A population is a group of similar individuals of the same kind living in the same area at the same time. Each population has characteristics which are unique to that population, including age distribution, population density, population distribution in time and space, the birth rate, the death rate, and the population growth rate. Populations are interrelated with populations of other organisms. For example, a population of predators affects the mortality rate of a prey population.
Some organisms (populations) have annual life cycles with non-overlapping generations. Examples of these would include many herbaceous plants and insects. In populations of these organisms, nearly all members of the population are the same age at the same time. Organisms with overlapping generations and/or which are continuously breeding, tend towards a stable age distribution: the ratio of age groups remains the same as long as birth and death rates remain the same. Note that any influence which changes the death rate of a population will also affect the birth rate and age structure of the population. Organisms (populations) of species which live longer can be divided into three ecological periods: pre-reproductive, reproductive, and post-reproductive. In these organisms, the length of time in each stage depends on the overall life history of that species.
In nature, a number of factors determine the rate of increase (r) of a population of a given species. The maximal rate of increase under optimum conditions (the innate capacity for increase) is symbolized by rm. Birth rate (natality) and death rate (mortality) are influencing factors. Note that the birth rate can be less than, equal to, or greater than the death rate.
A life table gives the probability at birth of being alive at age x (designated as lx). At zero age, this is l0, which by definition, equals one (if lx is expressed as a fraction of the total — if lx is expressed in whole numbers, l0 will be equal to the total). For example, in a table where x = 4.5 weeks and lx = 0.87, this means that from a sample of 100 newly-laid eggs, 87 will survive for 4.5 weeks. Some other symbols used in these calculations are:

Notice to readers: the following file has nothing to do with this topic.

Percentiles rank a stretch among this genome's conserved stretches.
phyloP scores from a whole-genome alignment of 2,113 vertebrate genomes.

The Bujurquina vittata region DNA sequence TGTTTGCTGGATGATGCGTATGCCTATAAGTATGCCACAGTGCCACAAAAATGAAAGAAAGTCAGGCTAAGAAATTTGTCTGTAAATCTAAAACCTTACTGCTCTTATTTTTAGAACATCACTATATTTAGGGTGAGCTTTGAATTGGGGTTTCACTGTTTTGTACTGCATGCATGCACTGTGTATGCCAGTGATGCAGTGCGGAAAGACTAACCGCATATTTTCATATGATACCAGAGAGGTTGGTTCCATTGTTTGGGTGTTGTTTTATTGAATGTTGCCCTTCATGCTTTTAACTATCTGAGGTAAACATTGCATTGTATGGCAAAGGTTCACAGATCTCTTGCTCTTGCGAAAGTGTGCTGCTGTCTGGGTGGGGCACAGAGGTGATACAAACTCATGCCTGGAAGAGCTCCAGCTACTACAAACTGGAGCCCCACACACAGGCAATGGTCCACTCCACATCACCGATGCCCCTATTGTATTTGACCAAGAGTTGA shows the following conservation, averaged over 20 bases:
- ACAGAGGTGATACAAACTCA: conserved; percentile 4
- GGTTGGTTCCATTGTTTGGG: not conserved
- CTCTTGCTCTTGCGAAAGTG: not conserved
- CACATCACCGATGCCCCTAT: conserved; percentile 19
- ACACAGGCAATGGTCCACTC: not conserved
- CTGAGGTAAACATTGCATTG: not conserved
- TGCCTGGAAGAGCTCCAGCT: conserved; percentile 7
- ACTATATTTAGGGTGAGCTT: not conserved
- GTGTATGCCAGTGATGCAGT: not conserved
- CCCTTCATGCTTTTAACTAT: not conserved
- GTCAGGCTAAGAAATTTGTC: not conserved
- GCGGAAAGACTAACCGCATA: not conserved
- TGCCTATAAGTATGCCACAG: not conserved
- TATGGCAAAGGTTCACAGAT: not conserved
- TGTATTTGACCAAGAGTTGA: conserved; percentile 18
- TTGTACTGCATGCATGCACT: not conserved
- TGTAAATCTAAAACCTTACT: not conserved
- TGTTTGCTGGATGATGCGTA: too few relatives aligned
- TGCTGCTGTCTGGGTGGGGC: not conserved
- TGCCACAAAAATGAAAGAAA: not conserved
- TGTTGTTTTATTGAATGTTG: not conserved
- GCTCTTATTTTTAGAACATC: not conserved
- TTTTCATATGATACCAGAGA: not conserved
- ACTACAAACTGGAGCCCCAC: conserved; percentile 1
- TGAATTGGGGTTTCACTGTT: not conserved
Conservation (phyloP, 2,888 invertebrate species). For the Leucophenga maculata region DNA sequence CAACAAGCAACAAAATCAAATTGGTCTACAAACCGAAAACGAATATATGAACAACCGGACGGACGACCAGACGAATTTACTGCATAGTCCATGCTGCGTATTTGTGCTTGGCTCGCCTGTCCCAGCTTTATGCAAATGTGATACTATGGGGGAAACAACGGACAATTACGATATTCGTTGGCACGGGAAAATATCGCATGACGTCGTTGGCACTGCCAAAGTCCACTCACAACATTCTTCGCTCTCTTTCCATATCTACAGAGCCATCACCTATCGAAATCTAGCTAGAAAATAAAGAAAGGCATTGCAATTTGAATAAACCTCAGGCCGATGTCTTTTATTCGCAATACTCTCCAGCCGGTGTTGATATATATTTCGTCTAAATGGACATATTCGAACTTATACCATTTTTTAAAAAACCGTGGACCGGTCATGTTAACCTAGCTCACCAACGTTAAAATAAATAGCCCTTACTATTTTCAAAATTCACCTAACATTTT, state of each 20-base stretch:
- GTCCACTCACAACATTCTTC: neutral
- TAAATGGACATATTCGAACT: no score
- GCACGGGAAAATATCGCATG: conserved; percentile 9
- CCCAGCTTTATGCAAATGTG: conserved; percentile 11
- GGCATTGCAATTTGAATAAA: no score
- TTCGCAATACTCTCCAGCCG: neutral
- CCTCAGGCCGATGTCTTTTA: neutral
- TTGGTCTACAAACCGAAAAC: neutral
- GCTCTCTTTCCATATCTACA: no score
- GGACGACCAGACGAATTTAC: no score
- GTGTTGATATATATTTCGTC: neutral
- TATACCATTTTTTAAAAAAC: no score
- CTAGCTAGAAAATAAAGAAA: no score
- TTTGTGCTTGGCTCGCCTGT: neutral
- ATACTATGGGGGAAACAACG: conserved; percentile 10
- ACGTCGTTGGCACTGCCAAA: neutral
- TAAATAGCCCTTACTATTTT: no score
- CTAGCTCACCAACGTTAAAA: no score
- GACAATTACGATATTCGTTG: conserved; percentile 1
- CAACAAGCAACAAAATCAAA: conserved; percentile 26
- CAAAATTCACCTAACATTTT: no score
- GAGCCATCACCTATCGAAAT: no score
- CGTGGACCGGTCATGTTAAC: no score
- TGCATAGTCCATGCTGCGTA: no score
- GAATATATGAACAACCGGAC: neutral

|x||=||a given age group within the population. This might be expressed in days, weeks, or years depending on the life span of the organism, or may be expressed as stages in the life cycle (such as in insects).|
|lx||=||the actual number or the proportion (as a decimal or percentage) of survivors at the beginning of age interval x. Note that since several samples are often averaged together, the lx values may not always be whole numbers.|
|Lx||=||the average () number of years lived by all individuals in each age category = (lx + lx + 1) ÷ 2.|
|Tx||=||total number of time units (years, weeks, months, etc.) left for all individuals to live from age x onward = Lx **FROM THE BOTTOM UP!**.|
|ex||=||life expectancy for each interval = Tx ÷ lx.|
|dx||=||the number of individuals that die during time interval x (expressed as an actual number or as a proportion of the total). Note that lx+1 = lx - dx.|
|dx||=||the overall number of individuals that died.|
|dxf||=||the cause of death (not a mathematical quantity).|
|qx||=||the mortality rate = dx/lx (often × 100 = percentage or 1000 = number per 1000). Optionally, qx may also be calculated based on the number surviving at the end of a given time period ÷ the number alive at the beginning of that time period.|
|Mx||=||total eggs or young produced per female at age x.|
|mx||=||the number of female births to each age group of mothers; the number of eggs or young which are female (in a species with a 1:1 sex ratio, this = Mx/2). Since, for most organisms, one male can fertilize a number of females, the size of the population is more dependent on the number of females present, and the calculations are usually done using only females.|
|lxmx||=||the number of females born to each age group, adjusted for survivorship, or (prob. of reaching age x) × (# of female eggs at age x) = # of births per female.|
|t||=||some other time interval.|
|lt/lx||=||the proportion of females living from age x to age t.|
|vx||=||the reproductive value of each age group = (lt/lx) × mx.|